What is copyright?
Copyright is a type of intellectual property right that is designed to protect the expression of an idea (but not the idea itself) and the rights of the original creator or copyright holder in the continued use and expression of those ideas. The current UK law dealing with copyright is the Copyrights, Designs & Patents Act 1988 (the ‘1988 Act’).
Not all created works are protected under copyright, and those works which are afforded protection under the 1988 Act will vary in the levels and duration of such protection. You do not need to take steps to register for copyright in any way - copyright vests in the holder from the moment of creation. However, it is important to know what your rights when considering your future use of the copyrighted work (and which rights you may wish to grant to others). This is particularly the case for copyright contained within software and computer programs due to the creative make-up of software, the common use of third party software in the creation of new software, and the commercial value that can be linked to such new software in certain circumstances.
Software: What is actually under copyright protection?
The 1988 Act details computer programs (and therefore software in part) as a form of literary work under Section 3(1). However, as a literary work, not all components of software will be protected. Copyright cannot be considered present in any literary work until it has been recorded and written down in some form, with references made to the time of creation (allowing evidence as to the origins of the work). In determining which parts of the software are capable of copyright protection, it should be considered whether the particular part of the software are (1) a form of expression; and (2) the author’s own intellectual creation. The requirement for a work to be considered a form of expression means that only the codes created and recorded are capable of being protected by copyright – the ideas and methodology which lead to the code are not (i.e. the code is the expression, whereas the original idea is non-recordable).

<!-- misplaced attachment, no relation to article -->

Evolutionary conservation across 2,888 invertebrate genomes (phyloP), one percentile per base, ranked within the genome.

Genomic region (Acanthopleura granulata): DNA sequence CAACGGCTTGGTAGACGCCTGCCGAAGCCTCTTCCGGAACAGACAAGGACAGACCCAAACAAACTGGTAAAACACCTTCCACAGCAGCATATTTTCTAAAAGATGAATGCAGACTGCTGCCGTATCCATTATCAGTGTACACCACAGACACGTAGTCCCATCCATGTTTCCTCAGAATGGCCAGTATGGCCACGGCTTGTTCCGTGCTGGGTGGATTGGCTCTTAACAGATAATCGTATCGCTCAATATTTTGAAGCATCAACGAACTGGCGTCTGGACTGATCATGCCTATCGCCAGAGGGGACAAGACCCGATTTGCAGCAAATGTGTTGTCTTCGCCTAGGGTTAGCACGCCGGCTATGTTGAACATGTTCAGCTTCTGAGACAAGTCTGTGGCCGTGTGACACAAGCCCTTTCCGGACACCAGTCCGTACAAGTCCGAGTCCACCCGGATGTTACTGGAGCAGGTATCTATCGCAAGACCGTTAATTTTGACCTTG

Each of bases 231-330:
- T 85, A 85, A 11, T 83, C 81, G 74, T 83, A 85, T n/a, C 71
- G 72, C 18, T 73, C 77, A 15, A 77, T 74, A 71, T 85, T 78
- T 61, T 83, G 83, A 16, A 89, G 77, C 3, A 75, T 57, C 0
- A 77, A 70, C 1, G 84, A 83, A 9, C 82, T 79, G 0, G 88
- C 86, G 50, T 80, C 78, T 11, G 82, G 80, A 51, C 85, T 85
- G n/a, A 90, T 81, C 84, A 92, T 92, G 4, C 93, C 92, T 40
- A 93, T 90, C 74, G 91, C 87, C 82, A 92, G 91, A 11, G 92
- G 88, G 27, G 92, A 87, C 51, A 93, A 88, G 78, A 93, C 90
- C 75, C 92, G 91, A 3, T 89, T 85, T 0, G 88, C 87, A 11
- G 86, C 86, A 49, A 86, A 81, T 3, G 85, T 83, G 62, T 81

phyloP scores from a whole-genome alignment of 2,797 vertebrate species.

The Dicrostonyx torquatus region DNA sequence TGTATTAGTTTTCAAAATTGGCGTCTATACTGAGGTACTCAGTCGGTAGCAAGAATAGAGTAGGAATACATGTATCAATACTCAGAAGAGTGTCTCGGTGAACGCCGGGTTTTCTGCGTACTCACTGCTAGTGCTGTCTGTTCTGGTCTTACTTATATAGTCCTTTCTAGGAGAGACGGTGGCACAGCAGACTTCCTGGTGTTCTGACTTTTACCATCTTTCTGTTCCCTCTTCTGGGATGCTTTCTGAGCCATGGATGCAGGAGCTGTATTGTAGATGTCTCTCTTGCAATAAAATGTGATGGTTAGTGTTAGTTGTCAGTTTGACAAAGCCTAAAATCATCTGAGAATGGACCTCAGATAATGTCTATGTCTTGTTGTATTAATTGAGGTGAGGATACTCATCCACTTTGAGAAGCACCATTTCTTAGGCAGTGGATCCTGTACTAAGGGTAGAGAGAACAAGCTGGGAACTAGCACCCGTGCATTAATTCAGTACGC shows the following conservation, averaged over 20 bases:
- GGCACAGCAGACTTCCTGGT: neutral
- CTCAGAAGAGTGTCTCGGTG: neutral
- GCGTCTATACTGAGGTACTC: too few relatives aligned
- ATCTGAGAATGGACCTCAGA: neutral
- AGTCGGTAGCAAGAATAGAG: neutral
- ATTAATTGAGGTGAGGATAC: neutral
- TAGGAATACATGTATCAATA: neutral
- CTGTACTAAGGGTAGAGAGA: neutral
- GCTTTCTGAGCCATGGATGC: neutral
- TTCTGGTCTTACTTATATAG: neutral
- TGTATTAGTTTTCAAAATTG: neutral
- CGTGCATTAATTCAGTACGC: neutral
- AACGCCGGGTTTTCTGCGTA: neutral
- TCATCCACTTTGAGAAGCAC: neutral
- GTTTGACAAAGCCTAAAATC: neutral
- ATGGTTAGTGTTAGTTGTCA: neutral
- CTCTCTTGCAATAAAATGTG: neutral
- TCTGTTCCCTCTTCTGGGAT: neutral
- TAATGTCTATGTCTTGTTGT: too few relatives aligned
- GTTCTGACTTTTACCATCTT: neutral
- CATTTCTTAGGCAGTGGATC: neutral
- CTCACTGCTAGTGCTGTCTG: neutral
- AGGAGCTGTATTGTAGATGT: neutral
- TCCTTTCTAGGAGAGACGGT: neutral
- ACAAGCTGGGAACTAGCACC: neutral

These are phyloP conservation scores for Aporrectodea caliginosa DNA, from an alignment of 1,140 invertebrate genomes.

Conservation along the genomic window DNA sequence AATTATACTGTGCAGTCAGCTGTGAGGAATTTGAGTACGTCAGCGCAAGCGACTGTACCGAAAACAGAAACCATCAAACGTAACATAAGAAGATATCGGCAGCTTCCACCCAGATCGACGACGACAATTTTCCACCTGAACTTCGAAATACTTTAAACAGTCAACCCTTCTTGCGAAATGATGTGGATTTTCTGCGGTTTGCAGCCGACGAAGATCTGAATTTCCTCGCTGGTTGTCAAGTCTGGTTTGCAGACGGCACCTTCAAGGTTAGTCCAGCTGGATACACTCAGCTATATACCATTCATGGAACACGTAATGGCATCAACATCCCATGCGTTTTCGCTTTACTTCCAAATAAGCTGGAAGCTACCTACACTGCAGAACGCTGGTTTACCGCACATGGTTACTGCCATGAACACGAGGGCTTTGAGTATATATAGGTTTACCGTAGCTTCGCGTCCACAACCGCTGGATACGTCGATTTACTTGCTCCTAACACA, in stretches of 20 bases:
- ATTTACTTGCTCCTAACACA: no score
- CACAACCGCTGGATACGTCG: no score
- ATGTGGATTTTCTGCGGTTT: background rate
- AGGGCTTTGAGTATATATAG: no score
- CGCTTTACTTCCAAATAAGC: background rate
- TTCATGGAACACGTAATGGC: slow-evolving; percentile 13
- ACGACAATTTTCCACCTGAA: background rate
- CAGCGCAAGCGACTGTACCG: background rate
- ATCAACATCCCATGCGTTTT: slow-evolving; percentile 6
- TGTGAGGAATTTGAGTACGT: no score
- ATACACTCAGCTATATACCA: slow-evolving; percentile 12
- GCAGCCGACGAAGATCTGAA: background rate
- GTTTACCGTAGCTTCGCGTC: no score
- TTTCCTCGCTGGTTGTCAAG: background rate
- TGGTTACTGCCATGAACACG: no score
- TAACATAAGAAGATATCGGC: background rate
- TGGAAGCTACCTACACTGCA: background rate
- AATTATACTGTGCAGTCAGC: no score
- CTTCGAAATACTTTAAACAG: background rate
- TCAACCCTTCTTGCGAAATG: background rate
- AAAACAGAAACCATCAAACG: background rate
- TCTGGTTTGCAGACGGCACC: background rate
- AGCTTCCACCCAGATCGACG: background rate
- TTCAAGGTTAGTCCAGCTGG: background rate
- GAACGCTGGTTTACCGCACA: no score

What do you need to do?
- The copyright holder should be clearly identified in any use of the software.
This is not only a way of recording your ownership of the software, but also lets third parties know who to contact should they wish to make authorised use of your software.
- Make sure that any use of your software by third parties is covered by an appropriate agreement.
If someone is provided with access to your source code and is able to understand it in such a way as to replicate the cosmetic aspects of your software without actually copying the source code itself, then no breach of copyright will have taken place. You should therefore consider carefully any third party access to your source code in order to protect the value of your software. Any agreement should make clear what the other party will have access to, the terms by which they have access to it, and the restrictions upon its use.
- Comply with third party software obligations
You may have used third party software in order to create your own – make sure that you comply with all applicable third party terms, and do not infringe the rights of a third party in the creation and licensing/exploitation of your own software.
How can Thorntons help you?
If you are looking at protecting your own intellectual property rights, or if you are acquiring a license to or acquiring ownership over another party’s intellectual property rights, it is crucially important to obtain legal advice before, during, and after the transaction, especially in novel areas such as digital assets. With experts in the field, including a Chartered Trade Mark Attorney, Thorntons will guide you through the process, providing you with a bespoke service tailored to your needs. Please do not hesitate to contact us on 03330 430350 to discuss your needs further.